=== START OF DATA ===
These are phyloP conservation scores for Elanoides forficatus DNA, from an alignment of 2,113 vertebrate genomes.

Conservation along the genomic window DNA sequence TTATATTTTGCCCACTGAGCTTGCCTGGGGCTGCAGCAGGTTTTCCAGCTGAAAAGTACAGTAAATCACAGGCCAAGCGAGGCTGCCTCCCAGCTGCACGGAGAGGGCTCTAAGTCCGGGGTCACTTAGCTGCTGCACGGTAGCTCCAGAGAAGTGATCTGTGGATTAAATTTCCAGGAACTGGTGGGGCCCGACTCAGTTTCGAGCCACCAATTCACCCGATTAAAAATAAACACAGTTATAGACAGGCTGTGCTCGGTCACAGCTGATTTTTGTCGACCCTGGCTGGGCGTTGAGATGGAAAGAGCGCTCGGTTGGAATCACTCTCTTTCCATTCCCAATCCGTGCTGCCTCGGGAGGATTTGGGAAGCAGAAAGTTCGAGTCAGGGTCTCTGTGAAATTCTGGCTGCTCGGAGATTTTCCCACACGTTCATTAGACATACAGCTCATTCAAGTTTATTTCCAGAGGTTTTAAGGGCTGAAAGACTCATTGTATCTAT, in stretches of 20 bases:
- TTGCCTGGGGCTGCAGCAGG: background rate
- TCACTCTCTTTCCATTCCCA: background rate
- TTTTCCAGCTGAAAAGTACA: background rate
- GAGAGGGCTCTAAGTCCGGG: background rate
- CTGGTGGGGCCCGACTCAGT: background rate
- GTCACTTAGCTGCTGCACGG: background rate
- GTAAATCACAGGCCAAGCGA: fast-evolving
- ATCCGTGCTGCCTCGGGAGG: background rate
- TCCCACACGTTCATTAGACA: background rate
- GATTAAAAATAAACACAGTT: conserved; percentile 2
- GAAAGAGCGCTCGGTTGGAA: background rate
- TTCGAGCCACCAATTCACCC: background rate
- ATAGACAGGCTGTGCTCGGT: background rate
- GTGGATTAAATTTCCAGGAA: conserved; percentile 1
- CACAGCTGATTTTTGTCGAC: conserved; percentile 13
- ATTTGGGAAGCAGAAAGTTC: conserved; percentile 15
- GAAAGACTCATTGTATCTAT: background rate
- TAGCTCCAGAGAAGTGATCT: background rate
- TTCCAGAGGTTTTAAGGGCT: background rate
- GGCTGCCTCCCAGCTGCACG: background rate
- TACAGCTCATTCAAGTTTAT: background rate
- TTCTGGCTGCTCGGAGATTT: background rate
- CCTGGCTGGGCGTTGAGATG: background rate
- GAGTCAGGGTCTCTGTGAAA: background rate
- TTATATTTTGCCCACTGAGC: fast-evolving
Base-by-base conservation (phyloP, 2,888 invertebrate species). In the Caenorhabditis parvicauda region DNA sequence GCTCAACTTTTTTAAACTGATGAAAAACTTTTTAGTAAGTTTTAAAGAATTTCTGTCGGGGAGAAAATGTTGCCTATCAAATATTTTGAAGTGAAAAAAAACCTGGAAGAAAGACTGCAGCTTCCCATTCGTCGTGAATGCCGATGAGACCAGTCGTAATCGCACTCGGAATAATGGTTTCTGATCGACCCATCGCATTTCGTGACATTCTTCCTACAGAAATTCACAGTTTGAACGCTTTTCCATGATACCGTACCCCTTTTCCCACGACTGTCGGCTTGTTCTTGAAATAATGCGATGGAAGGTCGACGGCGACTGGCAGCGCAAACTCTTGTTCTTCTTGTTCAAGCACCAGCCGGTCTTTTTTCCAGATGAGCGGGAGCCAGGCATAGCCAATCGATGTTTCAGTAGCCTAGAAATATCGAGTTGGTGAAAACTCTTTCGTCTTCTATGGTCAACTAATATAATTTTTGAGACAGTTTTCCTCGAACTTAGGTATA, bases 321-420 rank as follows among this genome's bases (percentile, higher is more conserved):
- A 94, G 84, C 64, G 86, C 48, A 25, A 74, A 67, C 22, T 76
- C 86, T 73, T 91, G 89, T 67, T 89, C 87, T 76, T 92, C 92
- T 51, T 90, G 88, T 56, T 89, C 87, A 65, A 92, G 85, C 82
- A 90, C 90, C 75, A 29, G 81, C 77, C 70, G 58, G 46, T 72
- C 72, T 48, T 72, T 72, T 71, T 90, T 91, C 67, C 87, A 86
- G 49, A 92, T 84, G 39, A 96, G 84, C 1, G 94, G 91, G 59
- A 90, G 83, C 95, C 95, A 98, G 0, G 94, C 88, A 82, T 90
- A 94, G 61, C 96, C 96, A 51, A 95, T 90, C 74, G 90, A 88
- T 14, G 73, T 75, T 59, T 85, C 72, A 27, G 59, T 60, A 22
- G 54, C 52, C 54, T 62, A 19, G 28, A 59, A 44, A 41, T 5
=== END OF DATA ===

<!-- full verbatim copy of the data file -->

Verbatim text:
These are phyloP conservation scores for Elanoides forficatus DNA, from an alignment of 2,113 vertebrate genomes.

Conservation along the genomic window DNA sequence TTATATTTTGCCCACTGAGCTTGCCTGGGGCTGCAGCAGGTTTTCCAGCTGAAAAGTACAGTAAATCACAGGCCAAGCGAGGCTGCCTCCCAGCTGCACGGAGAGGGCTCTAAGTCCGGGGTCACTTAGCTGCTGCACGGTAGCTCCAGAGAAGTGATCTGTGGATTAAATTTCCAGGAACTGGTGGGGCCCGACTCAGTTTCGAGCCACCAATTCACCCGATTAAAAATAAACACAGTTATAGACAGGCTGTGCTCGGTCACAGCTGATTTTTGTCGACCCTGGCTGGGCGTTGAGATGGAAAGAGCGCTCGGTTGGAATCACTCTCTTTCCATTCCCAATCCGTGCTGCCTCGGGAGGATTTGGGAAGCAGAAAGTTCGAGTCAGGGTCTCTGTGAAATTCTGGCTGCTCGGAGATTTTCCCACACGTTCATTAGACATACAGCTCATTCAAGTTTATTTCCAGAGGTTTTAAGGGCTGAAAGACTCATTGTATCTAT, in stretches of 20 bases:
- TTGCCTGGGGCTGCAGCAGG: background rate
- TCACTCTCTTTCCATTCCCA: background rate
- TTTTCCAGCTGAAAAGTACA: background rate
- GAGAGGGCTCTAAGTCCGGG: background rate
- CTGGTGGGGCCCGACTCAGT: background rate
- GTCACTTAGCTGCTGCACGG: background rate
- GTAAATCACAGGCCAAGCGA: fast-evolving
- ATCCGTGCTGCCTCGGGAGG: background rate
- TCCCACACGTTCATTAGACA: background rate
- GATTAAAAATAAACACAGTT: conserved; percentile 2
- GAAAGAGCGCTCGGTTGGAA: background rate
- TTCGAGCCACCAATTCACCC: background rate
- ATAGACAGGCTGTGCTCGGT: background rate
- GTGGATTAAATTTCCAGGAA: conserved; percentile 1
- CACAGCTGATTTTTGTCGAC: conserved; percentile 13
- ATTTGGGAAGCAGAAAGTTC: conserved; percentile 15
- GAAAGACTCATTGTATCTAT: background rate
- TAGCTCCAGAGAAGTGATCT: background rate
- TTCCAGAGGTTTTAAGGGCT: background rate
- GGCTGCCTCCCAGCTGCACG: background rate
- TACAGCTCATTCAAGTTTAT: background rate
- TTCTGGCTGCTCGGAGATTT: background rate
- CCTGGCTGGGCGTTGAGATG: background rate
- GAGTCAGGGTCTCTGTGAAA: background rate
- TTATATTTTGCCCACTGAGC: fast-evolving
Base-by-base conservation (phyloP, 2,888 invertebrate species). In the Caenorhabditis parvicauda region DNA sequence GCTCAACTTTTTTAAACTGATGAAAAACTTTTTAGTAAGTTTTAAAGAATTTCTGTCGGGGAGAAAATGTTGCCTATCAAATATTTTGAAGTGAAAAAAAACCTGGAAGAAAGACTGCAGCTTCCCATTCGTCGTGAATGCCGATGAGACCAGTCGTAATCGCACTCGGAATAATGGTTTCTGATCGACCCATCGCATTTCGTGACATTCTTCCTACAGAAATTCACAGTTTGAACGCTTTTCCATGATACCGTACCCCTTTTCCCACGACTGTCGGCTTGTTCTTGAAATAATGCGATGGAAGGTCGACGGCGACTGGCAGCGCAAACTCTTGTTCTTCTTGTTCAAGCACCAGCCGGTCTTTTTTCCAGATGAGCGGGAGCCAGGCATAGCCAATCGATGTTTCAGTAGCCTAGAAATATCGAGTTGGTGAAAACTCTTTCGTCTTCTATGGTCAACTAATATAATTTTTGAGACAGTTTTCCTCGAACTTAGGTATA, bases 321-420 rank as follows among this genome's bases (percentile, higher is more conserved):
- A 94, G 84, C 64, G 86, C 48, A 25, A 74, A 67, C 22, T 76
- C 86, T 73, T 91, G 89, T 67, T 89, C 87, T 76, T 92, C 92
- T 51, T 90, G 88, T 56, T 89, C 87, A 65, A 92, G 85, C 82
- A 90, C 90, C 75, A 29, G 81, C 77, C 70, G 58, G 46, T 72
- C 72, T 48, T 72, T 72, T 71, T 90, T 91, C 67, C 87, A 86
- G 49, A 92, T 84, G 39, A 96, G 84, C 1, G 94, G 91, G 59
- A 90, G 83, C 95, C 95, A 98, G 0, G 94, C 88, A 82, T 90
- A 94, G 61, C 96, C 96, A 51, A 95, T 90, C 74, G 90, A 88
- T 14, G 73, T 75, T 59, T 85, C 72, A 27, G 59, T 60, A 22
- G 54, C 52, C 54, T 62, A 19, G 28, A 59, A 44, A 41, T 5